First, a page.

I think the most nefarious and reprehensible game the press plays–beyond spiking stories to protect the politicians they love–is the trick they have of creating blaring headlines for distorted or misreported stories, and then, in a day or two, or three (or, in the pope’s case, four – always four) they either run a discreet “correction” no one sees, or an even more discreet “clarification” that runs under a nothing-headline and usually turns the original story (and newly-established “narrative”) on its head.
They do this, as I say, to the pope and the Vatican with such frequency that even my Baptist friends have learned not to react to a story about Benedict XVI until at least four days have passed, and the “clarified” version surfaces and quickly floats away.
The mainstream media–who do still control the national conversation, but only just–do this to politicians, too, particularly those pols they are determined to see defeated. This election, the scalp the press most fervently desires to wave before America belongs to Christine O’ Donnell. The press understands that they will have little to feel happy about on election night, so they’re intent on at least being able to gloat that the “dumb” Ms. O’ Donnell did not win her race for the US Senate against the latest “brilliant” Democrat, Mr. Coons.
Which is why they’ve played their game on her with regards to the recent “she doesn’t know the first amendment” brouhaha, as Patterico points out here:
How much did the left show its keister on O’Donnell’s alleged gaffe? So much so that the AP/WaPo story on the subject was almost completely rewritten last night, and without an official correction. After the break I will have screen caps and a cut and paste of the text of the article, but let’s start with just the first paragraph.
WILMINGTON, Del. — Republican Senate nominee Christine O’Donnell of Delaware on Tuesday questioned whether the U.S. Constitution calls for a separation of church and state, appearing to disagree or not know that the First Amendment bars the government from establishing religion.
WILMINGTON, Del. — Republican Christine O’Donnell challenged her Democratic rival Tuesday to show where the Constitution requires separation of church and state, drawing swift criticism from her opponent, laughter from her law school audience and a quick defense from prominent conservatives.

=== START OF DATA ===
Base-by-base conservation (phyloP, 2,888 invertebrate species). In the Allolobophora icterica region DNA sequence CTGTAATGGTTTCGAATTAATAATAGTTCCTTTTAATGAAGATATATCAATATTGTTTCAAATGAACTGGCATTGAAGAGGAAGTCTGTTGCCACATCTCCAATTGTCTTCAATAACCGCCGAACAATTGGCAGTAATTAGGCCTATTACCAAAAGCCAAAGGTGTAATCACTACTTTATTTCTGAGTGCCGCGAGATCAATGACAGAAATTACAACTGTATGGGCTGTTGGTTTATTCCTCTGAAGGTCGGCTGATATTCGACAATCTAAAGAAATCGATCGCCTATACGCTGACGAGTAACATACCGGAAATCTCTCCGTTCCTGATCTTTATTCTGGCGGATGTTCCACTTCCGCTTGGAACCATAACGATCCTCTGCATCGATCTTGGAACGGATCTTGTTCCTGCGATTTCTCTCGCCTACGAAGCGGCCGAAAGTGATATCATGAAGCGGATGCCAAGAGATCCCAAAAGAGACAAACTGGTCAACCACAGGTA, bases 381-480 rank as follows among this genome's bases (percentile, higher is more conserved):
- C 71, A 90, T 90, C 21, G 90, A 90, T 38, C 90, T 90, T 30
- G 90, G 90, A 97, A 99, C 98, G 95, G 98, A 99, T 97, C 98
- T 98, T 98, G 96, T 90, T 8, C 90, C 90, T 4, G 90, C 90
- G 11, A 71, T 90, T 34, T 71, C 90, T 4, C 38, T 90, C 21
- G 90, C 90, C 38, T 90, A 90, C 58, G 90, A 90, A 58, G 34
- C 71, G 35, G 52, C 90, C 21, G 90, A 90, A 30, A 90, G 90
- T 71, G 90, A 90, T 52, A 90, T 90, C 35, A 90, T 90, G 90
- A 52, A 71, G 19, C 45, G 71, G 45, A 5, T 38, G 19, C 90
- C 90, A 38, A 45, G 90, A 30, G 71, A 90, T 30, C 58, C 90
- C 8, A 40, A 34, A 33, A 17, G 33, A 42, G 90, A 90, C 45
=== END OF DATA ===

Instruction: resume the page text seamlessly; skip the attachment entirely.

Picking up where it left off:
Literally I ran a document comparison in Word between the original text and every paragraph is completely rewritten. Update (III): At the end of the post I show that 76% of the words in the revised version of this article were not in the original.
You’ll want to read it all.
I get into trouble with some people for not “loving” Christine O’ Donnell (even though I have defended her, when I think she’s right). I don’t “love” anyone currently in politics; it’s just my mood. But when someone is being treated in a patently unfair manner, by people who insist that they are both the smartest and the fairest guys in the room, my back gets up.
The ’08 savaging of Sarah Palin was profoundly disturbing and disgusting; Palin terrified the press because, as Camille Paglia noted immediately, “she is a natural, and powerful” and because when she arrived on the scene McCain’s numbers began to pass Obama’s. Palin was dangerous and needed to be destroyed. The press hasn’t quite gone into the same feeding frenzy over O’ Donnell, both because the race is smaller, and the senate is not a GOP “lock.” She does not scare them, but she could grow into scary, and they don’t want that to happen; they also “need” a high-profile defeat, and hers will fit the bill. Hence, this nonsense.
You know, it seems to me that the press and the Democrats would help rehabilitate themselves in the public’s eyes, if they could just manage to be as “fair” as they like to say they are, and less inclined to double-standards. Like, for instance, the DOJ finding clear cases of voter intimidation not worth prosecuting, and others, less clear cases, a bit more worthy.
A Malkin-response to Maureen Dowd’s Mean Girls Obsession with a few of her own.